However, advocates of traditional education have criticized the new American standards as slighting learning basic facts and elementary arithmetic, and replacing content with process-based skills. In math and science, rote methods are often used, for example to memorize formulas. There is greater understanding if students commit a formula to memory through exercises that use the formula rather than through rote repetition of the formula. Newer standards often recommend that students derive formulas themselves to achieve the best understanding. Nothing is faster than rote learning if a formula must be learned quickly for an imminent test and rote methods can be helpful for committing an understood fact to memory. However, students who learn with understanding are able to transfer their knowledge to tasks requiring problem-solving with greater success than those who learn only by rote.
On the other side, those who disagree with the inquiry-based philosophy maintain that students must first develop computational skills before they can understand concepts of mathematics. These people would argue that time is better spent practicing skills rather than in investigations inventing alternatives, or justifying more than one correct answer or method. In this view, estimating answers is insufficient and, in fact, is considered to be dependent on strong foundational skills. Learning abstract concepts of mathematics is perceived to depend on a solid base of knowledge of the tools of the subject. Thus, these people believe that rote learning is an important part of the learning process.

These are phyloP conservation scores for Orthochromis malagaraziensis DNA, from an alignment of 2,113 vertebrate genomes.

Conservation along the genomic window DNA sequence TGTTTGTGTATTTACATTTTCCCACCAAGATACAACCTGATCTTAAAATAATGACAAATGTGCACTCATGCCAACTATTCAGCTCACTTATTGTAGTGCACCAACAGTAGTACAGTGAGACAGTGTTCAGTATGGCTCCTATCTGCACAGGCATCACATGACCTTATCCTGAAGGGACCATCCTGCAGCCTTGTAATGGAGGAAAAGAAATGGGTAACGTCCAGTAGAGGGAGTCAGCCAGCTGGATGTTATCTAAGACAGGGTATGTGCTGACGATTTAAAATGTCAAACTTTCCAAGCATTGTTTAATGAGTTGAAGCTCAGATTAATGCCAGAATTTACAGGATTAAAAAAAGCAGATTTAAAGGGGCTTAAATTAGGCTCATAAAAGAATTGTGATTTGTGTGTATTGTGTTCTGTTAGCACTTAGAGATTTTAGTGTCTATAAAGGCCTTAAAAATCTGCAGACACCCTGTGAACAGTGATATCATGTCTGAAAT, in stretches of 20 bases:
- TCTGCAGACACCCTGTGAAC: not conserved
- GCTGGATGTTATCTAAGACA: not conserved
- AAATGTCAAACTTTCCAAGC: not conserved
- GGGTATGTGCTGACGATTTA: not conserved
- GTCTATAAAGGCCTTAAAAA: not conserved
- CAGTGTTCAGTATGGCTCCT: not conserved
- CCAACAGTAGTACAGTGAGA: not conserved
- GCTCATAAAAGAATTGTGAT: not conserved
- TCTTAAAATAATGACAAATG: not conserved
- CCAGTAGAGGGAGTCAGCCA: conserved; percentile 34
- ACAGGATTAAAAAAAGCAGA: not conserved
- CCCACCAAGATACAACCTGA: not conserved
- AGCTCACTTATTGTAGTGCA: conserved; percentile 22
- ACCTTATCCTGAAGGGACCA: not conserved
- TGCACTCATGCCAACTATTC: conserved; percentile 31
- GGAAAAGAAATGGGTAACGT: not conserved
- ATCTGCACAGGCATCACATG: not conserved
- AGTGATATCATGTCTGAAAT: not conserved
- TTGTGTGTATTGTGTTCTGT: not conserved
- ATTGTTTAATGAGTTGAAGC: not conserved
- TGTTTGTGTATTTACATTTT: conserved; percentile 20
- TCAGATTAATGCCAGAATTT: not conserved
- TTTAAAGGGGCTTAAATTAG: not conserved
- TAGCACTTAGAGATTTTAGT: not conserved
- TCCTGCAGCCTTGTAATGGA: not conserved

Eugène Ionesco commented upon rote learning in his play "The Lesson".
By nation and culture
While the system is widely practiced in schools in Brazil, China, India, Pakistan, Malaysia, Singapore, Japan, Romania, Italy, South Korea, Turkey, Malta, and Greece, it has been criticised by numerous academics.
In computer science
Rote learning is also used to describe a simple learning pattern used in machine learning, although it does not involve repetition, unlike the usual meaning of rote learning. The machine is programmed to keep a history of calculations and compare new input against its history of inputs and outputs, retrieving the stored output if present. This pattern requires that the machine can be modeled as a pure function — always producing same output for same input — and can be formally described as follows:
- f() → () → store ((),())
Rote learning was used by Samuel's Checkers on an IBM 701, a milestone in the use of artificial intelligence.
See also Memoization.
Learning methods for school
The flashcard, outline, and mnemonic device are traditional tools for memorizing course material and are examples of rote learning.
- ^Understanding the Revised NCTM Standards: Arithmetic is Still Missing!
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- ^Preston, Ralph (1959). Teaching Study Habits and Skills, Rinehart. Original from the University of Maryland digitized August 7, 2006.
- ^Cohn, Marvin (1979). Helping Your Teen-Age Student: What Parents Can Do to Improve Reading and Study Skills, Dutton, ISBN 978-0-525-93065-5.
- ^Ebbinghaus, H. (1913). Memory: A Contribution to Experimental Psychology, Teacher’s College, Columbia University (English edition).